Kicking the Idea of Failure to the Curb

Nobody likes to fail. Anyone who tells you otherwise is lying, to you and to themselves.

It’s okay to not like failing. You’re not supposed to like it. It’s supposed to suck.

That being said, you can not like failure and still accept it for what it is: a chance to dust yourself off and learn from your experience. Failure is nothing more than a growth opportunity. Sometimes the lessons are painful, but they help you grow.

What am I currently afraid of failing at?

  1. Getting my brown belt in the Spring
  2. Becoming a copy editor/proofreader
  3. Becoming a wellness coach
  4. Letting go of massage as my main source of income
  5. Being a good partner in this marriage and a good mama to this dog
  6. Ever getting any of my work published through anything other than self-publishing

These are just the big ones that come to mind off the top of my head. I have an innate ability to worry over just about any kind of perceived failure, realistic or not. A lot of those are fears of the unknown, fear of taking the risk and trying something new. It’s not stopping me from going after them, but the fear is there. The “what if” is always present.

So…what if I fail?

What if any one of those things doesn’t happen? Well, I’d feel sad, even heart-broken. I’d feel angry that I wasted my time, hurt that I wasn’t “good” enough. Frustration that I couldn’t make it work. Possibly some embarrassment. Definitely some self-loathing: after all, I obviously didn’t try hard enough or put in as much effort as I could have.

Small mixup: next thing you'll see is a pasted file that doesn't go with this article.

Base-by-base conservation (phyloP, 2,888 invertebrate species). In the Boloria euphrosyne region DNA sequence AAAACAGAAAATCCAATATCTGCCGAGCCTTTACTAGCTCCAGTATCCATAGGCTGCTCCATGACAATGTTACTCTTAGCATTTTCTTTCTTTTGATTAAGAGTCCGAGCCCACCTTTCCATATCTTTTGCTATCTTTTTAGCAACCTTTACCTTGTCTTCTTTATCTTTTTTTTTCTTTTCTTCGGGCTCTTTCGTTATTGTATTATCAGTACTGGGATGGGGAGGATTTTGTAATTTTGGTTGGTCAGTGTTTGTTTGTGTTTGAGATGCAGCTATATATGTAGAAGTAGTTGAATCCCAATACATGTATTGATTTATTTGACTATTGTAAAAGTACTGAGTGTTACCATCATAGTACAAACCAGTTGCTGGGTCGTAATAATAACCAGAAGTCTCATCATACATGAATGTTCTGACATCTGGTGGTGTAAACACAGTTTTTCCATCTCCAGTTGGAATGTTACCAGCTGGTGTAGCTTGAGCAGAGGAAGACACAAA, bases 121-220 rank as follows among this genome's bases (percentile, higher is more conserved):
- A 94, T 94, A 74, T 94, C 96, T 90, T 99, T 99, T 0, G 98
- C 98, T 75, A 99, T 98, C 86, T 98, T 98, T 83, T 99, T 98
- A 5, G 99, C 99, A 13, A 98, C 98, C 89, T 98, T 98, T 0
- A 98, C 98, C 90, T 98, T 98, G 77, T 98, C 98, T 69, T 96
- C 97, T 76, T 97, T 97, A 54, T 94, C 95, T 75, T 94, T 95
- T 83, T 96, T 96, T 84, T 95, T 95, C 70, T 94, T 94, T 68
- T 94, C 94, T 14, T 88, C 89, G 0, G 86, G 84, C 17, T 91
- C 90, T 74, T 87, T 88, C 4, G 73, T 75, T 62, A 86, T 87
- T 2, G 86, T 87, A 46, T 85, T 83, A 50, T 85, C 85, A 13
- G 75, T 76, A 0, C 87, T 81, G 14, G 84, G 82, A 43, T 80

And then I’d move on.

Granted, some might take longer to move on from than others, but I’d do it. In a couple cases I’d dust myself off and try again, secure in the knowledge that a little hard work will go a long way. Or, I’d re-evaluate my goals given the failure and decide that maybe the reason I failed is because it wasn’t meant for me, and I’d explore something else.

Failure is nothing more or less than a testing of your boundaries, of your talents, of your goals and desires, and your dedication.

It is discovering what is a good fit for you, and what might be better suited to someone else. Failure asks how badly you want something, then it asks you to prove it.

Failure does not pass judgement; we do that. We decided that not being able to do something is bad. Failure just wants us to make a decision: yes, or no? It doesn’t care which we choose. If yes, Failure will teach you to dig deeper and try harder. If no, it teaches the fine art of Letting Go.

So maybe I won’t get my Brown Belt the first time out. I can keep testing until I get there. Maybe I’ll never live up to a grammar Nazi’s expectations, but that doesn’t mean I still can’t help aspiring authors. Maybe the Coaching program I really want to accept me won’t; I’ve got two others who probably will.

You are not a bad person if something didn’t turn out how you thought it would. Pick yourself up, keep at it.

You are not a failure. You are magnificent. And you will succeed.

The two huge books I need for my copy editing class just arrived. Time to dig in!